On Wednesday, June 30th, the YMCA of the Chesapeake joined with local leaders and community stakeholders to break ground on the new Queen Anne’s County YMCA/Senior Center in Centreville.
“This is a moment sixteen years in the making,” said Robbie Gill, YMCA of the Chesapeake CEO. “The opening of a full-facility YMCA in Queen Anne’s County will be a transformative moment for the community; providing space and resources that will meet critical needs for years to come.”
Photo: State and local representatives joined the YMCA of the Chesapeake for the ground breaking of the new Queen Anne’s County Family YMCA in Centreville on June 30th. From left: Robbie Gill, Queen Anne’s County Commissioner Steven Wilson, Delegate Jay Jacobs, Delegate Steven Arentz, Senator Addie Eckardt, Queen Anne’s County Commissioner Christopher Corchiarino, Centreville Town Council Member Jeffrey Kiel, Centreville Town Council President Tim McClusky, Queen Anne’s County Commissioner Jack Wilson, Maryland Secretary of Aging Rona Krama and Queen Anne’s County Commissioner James Moran.
The new $15 million, 49,000 square foot facility will be located across Route 304 (Ruthsburg Road) from Queen Anne’s County High School and next to the new Queen Anne’s County Government complex. It is expected to serve more than 10,000 community members. It will include a six-lane indoor pool, wellness center, full-size gymnasium, multi-purpose spaces for programs and group-exercise classes, Stay and Play, kitchen, outdoor pool and pavilion, senior center offices, and a small business/community development center. The new facility is slated to open in 2023.
Photo: Members from Boy Scout Troup 464 and American Heritage Girls Troop 0414 joined the YMCA of the Chesapeake for the groundbreaking of the new Queen Anne’s County Family YMCA in Centreville. They are two of many youth and community organizations that will benefit from the new facility and its programming.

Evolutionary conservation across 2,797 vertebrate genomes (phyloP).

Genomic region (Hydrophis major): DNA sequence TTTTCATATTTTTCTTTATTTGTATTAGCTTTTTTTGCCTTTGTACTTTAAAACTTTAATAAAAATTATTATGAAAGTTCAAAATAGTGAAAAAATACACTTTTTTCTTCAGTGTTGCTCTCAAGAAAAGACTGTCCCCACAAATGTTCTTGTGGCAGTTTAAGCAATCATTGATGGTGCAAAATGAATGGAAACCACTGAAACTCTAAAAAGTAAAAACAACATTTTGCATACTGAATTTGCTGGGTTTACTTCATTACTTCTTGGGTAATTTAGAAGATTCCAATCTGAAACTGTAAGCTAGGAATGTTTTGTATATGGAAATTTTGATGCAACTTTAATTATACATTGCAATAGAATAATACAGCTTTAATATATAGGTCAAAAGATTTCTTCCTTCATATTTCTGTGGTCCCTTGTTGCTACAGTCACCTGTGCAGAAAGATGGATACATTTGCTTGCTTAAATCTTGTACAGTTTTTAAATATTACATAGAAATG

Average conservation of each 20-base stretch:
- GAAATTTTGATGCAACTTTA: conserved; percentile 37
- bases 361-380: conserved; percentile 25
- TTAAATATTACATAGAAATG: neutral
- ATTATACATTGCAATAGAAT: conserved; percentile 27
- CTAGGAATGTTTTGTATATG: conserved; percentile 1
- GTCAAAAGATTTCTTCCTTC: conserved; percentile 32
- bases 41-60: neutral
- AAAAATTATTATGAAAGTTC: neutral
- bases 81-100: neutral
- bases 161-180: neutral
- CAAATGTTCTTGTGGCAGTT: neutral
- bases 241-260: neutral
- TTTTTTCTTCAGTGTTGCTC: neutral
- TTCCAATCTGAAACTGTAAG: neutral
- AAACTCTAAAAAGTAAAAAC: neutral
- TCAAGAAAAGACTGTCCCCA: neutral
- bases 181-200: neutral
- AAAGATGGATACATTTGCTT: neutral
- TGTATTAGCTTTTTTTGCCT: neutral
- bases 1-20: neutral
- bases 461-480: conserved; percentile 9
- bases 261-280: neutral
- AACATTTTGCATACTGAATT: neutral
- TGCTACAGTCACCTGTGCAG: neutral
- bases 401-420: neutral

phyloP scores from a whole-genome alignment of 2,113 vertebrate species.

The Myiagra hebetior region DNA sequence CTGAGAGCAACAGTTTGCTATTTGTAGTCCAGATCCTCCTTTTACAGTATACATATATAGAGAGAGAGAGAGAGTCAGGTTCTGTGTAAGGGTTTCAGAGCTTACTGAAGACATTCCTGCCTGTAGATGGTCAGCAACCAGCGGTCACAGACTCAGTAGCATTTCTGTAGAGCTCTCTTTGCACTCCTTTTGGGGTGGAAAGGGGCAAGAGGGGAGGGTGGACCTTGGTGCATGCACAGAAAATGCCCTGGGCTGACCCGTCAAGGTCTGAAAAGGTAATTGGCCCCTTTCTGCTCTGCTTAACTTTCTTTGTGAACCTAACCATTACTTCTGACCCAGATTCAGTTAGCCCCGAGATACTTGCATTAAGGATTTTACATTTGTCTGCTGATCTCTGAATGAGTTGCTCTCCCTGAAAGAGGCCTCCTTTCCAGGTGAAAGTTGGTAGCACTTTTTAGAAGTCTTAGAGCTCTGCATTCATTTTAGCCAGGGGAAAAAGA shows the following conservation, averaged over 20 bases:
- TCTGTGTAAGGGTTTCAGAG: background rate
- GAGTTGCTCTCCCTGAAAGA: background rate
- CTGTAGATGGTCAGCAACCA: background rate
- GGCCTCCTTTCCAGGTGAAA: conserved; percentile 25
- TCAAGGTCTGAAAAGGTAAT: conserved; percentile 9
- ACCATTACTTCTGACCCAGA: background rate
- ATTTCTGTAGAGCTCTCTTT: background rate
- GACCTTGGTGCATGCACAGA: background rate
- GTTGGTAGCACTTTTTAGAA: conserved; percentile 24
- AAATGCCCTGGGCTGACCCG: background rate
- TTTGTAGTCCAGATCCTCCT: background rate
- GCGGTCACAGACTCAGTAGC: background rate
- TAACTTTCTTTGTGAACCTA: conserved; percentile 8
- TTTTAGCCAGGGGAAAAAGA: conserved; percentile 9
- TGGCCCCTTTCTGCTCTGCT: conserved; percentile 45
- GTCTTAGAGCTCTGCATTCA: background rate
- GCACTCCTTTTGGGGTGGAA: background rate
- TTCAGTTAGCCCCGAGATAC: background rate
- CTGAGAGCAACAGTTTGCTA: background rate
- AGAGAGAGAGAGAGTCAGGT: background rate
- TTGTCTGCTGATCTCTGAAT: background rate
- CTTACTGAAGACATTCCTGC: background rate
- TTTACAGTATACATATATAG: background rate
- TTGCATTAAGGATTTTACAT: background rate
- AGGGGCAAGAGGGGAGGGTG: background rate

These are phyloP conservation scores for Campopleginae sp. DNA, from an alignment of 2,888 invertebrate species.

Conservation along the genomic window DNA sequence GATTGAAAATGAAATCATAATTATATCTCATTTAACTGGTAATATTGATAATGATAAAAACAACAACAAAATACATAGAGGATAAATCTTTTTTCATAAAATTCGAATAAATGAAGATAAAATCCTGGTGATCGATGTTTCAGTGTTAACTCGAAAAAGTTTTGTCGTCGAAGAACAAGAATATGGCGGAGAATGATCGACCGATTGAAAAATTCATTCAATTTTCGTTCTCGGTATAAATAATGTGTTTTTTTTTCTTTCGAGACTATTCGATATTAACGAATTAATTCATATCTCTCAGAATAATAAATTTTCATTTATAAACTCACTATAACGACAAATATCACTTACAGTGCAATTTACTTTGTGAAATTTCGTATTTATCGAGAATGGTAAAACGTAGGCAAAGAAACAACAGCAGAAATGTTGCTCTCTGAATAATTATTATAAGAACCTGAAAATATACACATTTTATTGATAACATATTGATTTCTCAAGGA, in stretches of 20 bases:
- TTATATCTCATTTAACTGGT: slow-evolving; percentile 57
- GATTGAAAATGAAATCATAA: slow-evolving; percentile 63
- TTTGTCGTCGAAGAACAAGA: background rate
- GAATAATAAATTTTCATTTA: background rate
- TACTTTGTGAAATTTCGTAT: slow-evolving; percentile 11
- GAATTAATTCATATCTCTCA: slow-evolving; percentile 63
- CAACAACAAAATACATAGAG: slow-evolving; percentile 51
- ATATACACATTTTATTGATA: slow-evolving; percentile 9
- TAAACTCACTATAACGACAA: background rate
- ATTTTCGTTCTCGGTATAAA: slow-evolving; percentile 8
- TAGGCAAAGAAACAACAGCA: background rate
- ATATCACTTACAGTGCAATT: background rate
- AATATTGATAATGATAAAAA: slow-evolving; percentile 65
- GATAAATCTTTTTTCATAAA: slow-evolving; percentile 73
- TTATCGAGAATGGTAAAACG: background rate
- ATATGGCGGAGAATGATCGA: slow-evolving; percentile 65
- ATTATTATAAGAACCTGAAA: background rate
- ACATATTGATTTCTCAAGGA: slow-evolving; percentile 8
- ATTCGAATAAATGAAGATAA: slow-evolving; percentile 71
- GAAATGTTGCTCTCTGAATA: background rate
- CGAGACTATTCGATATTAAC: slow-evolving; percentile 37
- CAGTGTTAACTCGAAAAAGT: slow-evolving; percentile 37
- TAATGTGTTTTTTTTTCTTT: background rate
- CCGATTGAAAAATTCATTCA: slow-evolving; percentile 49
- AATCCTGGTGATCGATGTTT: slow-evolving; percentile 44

“Not only is the facility itself exciting, but it’s dual purpose as a Y and senior center, combined with its central location near the high school and county services creates unique and exciting programming opportunities to strengthen our community,” continued Gill.
The YMCA has worked in Queen Anne’s County for over two decades, initially providing summer aquatics programs at Chesapeake College, then working with Queen Anne’s County and Chesapeake College in 2011/2012 to keep the indoor pool open for community members.
Queen Anne’s County donated land in November 2015 for a future home for the YMCA, and in December 2016, the YMCA opened a store-front facility in Centreville, Maryland that currently serves 2,800 members and provides a variety of youth and adult programs.
While operating the existing location, the YMCA has been successfully raising funds for the new facility. In May 2020, the YMCA received a $5 million matching grant from the Philip E. and Carole R. Ratcliffe Foundation and earlier this year received $565,000 in the State’s FY22 Capital Budget. To date, the YMCA has raised $10.826 million which is 72% of the $15 million goal.
The groundbreaking marks the beginning of the community phase of the Queen Anne’s County Family YMCA/Senior Center Capital Campaign. To contribute and learn more, please contact Heather Moore at firstname.lastname@example.org.
About the YMCA of the Chesapeake
The Y is one of the nation’s leading nonprofits and the largest Human Service organization on the Eastern Shore; strengthening communities through youth development, healthy living and social responsibility. Across the Shore, Ys engage 40,000 members and their families, regardless of age, income or background, to nurture the potential of children and teens, improve the Shore’s health and wellbeing, and provide opportunities to give back and support neighbors. The YMCA of the Chesapeake operates facilities in Caroline, Cecil, Dorchester, Kent, Talbot, Queen Anne’s and Wicomico Counties in Maryland and on Chincoteague Island in Virginia. Last year, the YMCA of the Chesapeake provided over $1,750,000 in assistance to over 16,000 community members, turning no one away due to inability to pay. Additionally, the Y spent $200,000 on outreach efforts and programming in the communities it serves.